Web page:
Mike McGonigal runs the literary magazine Yeti. In his spare time, he's been collecting gospel 45s on vanity and tiny independent labels for years. He's now released a pair of three-CD sets featuring amazing, long-forgotten African-American gospel tracks from his collection.
Rock critic Ken Tucker checks out singers Michael Bolton and Lisa Stansfield. Ken says Bolton's nothing to sing about, despite his recent Grammy for best pop male vocal. However, Ken says Stansfield's done a good job in mixing 70's disco-soul with 90's dance music.
Jazz critic Kevin Whitehead reviews clarinetist John Carter's new album, "Shadows on a Wall." The album concludes Carter's 5 album musical saga of the African-American experience. Kevin says the series doesn't recreate history, but it DOES reimagine it.
Rock critic Ken Tucker reviews "The Cinderella Theory," the new album by the master of funk, George Clinton. Clinton began his musical career when he formed The Parliaments. But it's with his densely layered rhythm lines and rap that Clinton has made his mark on music, defining the funk sound and culture. His best-known songs include "Tear the Roof Off the Sucker," "Atomic Dog" and "Think! It ain't illegal yet."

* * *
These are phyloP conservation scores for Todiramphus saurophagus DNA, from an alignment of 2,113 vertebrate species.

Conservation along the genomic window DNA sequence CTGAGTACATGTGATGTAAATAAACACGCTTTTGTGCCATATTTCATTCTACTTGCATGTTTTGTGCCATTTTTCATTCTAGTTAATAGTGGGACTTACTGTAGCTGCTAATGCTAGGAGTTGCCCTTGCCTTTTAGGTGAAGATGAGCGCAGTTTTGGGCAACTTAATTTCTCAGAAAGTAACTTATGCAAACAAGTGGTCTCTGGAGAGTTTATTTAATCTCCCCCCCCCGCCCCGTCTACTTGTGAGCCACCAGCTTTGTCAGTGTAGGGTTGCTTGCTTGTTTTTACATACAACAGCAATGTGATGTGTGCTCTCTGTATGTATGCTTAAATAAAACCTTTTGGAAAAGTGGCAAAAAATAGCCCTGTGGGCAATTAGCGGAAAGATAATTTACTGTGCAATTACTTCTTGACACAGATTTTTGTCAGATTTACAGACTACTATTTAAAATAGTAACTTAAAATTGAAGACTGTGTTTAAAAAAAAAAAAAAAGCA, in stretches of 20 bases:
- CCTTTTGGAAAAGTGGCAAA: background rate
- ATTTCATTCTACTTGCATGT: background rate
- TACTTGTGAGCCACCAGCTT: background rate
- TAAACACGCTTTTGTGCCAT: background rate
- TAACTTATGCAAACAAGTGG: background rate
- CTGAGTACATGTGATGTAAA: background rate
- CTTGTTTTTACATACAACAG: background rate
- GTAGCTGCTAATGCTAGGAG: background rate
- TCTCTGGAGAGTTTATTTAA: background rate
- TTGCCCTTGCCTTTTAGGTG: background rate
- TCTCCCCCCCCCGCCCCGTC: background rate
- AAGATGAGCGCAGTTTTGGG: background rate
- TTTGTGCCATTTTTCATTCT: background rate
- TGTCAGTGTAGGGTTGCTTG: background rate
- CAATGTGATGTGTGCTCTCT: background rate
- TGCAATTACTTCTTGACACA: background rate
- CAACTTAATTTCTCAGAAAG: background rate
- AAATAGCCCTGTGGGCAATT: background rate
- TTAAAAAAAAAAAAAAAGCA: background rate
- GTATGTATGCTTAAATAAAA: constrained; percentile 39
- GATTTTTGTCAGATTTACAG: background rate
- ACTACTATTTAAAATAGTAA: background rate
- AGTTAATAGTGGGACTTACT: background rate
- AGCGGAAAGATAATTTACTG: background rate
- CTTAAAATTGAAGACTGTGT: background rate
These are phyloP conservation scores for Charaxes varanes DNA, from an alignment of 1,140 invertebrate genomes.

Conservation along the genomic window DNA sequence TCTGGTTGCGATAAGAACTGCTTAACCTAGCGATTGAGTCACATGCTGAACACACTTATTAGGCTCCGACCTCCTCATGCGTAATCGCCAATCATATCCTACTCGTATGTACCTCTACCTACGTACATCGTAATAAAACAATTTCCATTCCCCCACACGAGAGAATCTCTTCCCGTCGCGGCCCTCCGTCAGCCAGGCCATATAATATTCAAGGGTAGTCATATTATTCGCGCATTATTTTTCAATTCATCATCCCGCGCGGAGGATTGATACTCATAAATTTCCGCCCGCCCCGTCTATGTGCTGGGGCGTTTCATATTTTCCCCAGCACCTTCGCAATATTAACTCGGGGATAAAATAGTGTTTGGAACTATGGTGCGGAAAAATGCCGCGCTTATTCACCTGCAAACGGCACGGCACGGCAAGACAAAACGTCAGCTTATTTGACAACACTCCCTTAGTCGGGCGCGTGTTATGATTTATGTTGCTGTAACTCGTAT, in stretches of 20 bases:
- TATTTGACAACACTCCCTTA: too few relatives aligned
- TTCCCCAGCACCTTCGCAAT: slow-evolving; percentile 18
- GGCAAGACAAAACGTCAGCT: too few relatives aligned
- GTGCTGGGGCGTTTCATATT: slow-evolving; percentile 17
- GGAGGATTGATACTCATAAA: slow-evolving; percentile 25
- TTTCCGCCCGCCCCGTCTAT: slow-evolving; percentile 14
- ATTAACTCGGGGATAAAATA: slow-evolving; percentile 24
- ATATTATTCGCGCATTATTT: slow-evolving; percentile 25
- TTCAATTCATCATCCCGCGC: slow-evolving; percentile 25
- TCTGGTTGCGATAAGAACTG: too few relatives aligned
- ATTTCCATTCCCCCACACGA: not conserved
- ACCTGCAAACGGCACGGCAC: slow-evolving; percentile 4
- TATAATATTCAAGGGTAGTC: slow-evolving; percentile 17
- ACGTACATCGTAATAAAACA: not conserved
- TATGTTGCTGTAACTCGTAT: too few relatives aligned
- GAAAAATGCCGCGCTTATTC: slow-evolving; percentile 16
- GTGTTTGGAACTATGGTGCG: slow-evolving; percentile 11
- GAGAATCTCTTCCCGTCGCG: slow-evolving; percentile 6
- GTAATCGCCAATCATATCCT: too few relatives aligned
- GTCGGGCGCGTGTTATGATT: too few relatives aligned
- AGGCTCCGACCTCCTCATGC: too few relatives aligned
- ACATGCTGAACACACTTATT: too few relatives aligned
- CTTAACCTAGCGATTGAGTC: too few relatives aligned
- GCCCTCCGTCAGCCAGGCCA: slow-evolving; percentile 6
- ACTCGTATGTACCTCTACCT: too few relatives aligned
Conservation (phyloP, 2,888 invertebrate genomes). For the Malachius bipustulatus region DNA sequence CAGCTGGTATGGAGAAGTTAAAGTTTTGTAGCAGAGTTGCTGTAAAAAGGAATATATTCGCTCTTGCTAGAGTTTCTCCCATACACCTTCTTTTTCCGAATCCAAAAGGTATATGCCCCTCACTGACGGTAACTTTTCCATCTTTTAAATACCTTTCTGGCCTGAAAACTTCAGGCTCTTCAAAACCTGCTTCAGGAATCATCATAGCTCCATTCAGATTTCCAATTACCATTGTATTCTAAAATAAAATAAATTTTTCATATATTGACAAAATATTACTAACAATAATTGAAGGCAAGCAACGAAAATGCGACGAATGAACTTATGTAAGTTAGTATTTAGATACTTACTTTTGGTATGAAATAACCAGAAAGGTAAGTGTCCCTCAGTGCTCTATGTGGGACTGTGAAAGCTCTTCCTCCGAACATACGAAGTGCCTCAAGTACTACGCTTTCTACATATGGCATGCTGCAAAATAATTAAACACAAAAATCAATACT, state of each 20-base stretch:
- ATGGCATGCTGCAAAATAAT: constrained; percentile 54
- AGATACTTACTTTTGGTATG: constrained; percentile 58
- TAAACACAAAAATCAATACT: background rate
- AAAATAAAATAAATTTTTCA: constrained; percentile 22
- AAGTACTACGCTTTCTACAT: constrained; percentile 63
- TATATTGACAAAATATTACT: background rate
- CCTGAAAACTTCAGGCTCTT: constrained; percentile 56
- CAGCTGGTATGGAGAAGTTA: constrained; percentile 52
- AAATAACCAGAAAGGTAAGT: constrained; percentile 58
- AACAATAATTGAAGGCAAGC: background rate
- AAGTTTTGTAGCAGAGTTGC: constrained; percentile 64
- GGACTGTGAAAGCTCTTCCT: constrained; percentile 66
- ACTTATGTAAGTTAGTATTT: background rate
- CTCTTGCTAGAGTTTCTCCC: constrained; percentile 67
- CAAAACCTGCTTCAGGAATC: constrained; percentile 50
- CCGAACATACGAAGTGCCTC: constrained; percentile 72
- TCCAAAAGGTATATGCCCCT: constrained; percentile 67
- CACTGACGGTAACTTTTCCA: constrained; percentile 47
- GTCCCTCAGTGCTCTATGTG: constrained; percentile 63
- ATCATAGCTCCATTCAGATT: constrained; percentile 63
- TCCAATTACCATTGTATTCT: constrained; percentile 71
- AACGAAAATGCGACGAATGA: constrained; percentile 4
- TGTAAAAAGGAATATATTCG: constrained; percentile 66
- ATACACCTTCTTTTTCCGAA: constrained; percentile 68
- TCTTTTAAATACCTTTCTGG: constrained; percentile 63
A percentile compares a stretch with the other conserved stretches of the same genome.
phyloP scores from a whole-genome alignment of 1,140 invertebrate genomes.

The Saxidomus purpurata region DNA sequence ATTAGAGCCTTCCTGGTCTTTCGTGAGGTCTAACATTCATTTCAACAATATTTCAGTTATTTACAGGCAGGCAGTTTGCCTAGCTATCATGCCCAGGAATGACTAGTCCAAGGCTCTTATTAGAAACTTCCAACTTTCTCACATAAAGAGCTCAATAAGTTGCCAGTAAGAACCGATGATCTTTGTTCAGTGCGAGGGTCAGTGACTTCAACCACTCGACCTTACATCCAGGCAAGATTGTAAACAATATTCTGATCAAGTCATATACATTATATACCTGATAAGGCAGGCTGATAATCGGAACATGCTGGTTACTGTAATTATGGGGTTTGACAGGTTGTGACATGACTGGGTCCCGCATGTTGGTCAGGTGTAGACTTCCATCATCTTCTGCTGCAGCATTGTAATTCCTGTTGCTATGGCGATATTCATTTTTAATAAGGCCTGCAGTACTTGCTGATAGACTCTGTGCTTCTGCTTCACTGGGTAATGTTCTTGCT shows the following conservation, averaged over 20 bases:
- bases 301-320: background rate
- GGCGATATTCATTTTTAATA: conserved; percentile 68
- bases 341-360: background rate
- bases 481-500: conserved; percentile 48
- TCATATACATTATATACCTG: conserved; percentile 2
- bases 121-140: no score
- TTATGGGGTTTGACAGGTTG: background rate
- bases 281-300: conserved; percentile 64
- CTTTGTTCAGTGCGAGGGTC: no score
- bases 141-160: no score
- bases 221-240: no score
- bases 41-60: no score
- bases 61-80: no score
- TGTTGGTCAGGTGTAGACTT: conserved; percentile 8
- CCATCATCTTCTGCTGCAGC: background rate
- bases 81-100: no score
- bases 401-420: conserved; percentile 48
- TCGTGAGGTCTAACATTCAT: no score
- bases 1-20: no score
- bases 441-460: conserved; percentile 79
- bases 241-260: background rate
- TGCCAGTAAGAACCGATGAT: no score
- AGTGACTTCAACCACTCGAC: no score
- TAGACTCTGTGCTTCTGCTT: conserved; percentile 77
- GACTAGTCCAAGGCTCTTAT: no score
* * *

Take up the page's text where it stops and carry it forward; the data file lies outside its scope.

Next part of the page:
Rock Critic Ken Tucker reviews three albums by older black male vocalists who are trying their hand at new genres, or trying to extend the traditions they first performed in. The albums are "Forever and Ever," the second solo album by Howard Hewett, a former singer with the black rhythm and blues group Shalamar, "On the Strength," by the rap group Grandmaster Flash, and "I Need Money Bad," by John Whitehead.
Jazz Critic Kevin Whitehead reviews "Repercussions," the British documentary series on African and Afro-American music. One segment features American jazz drummer Max Roach; another highlights the Los Angeles rhythm-and-blues scene and "highlife" musicians from Ghana. The series is now available on home video.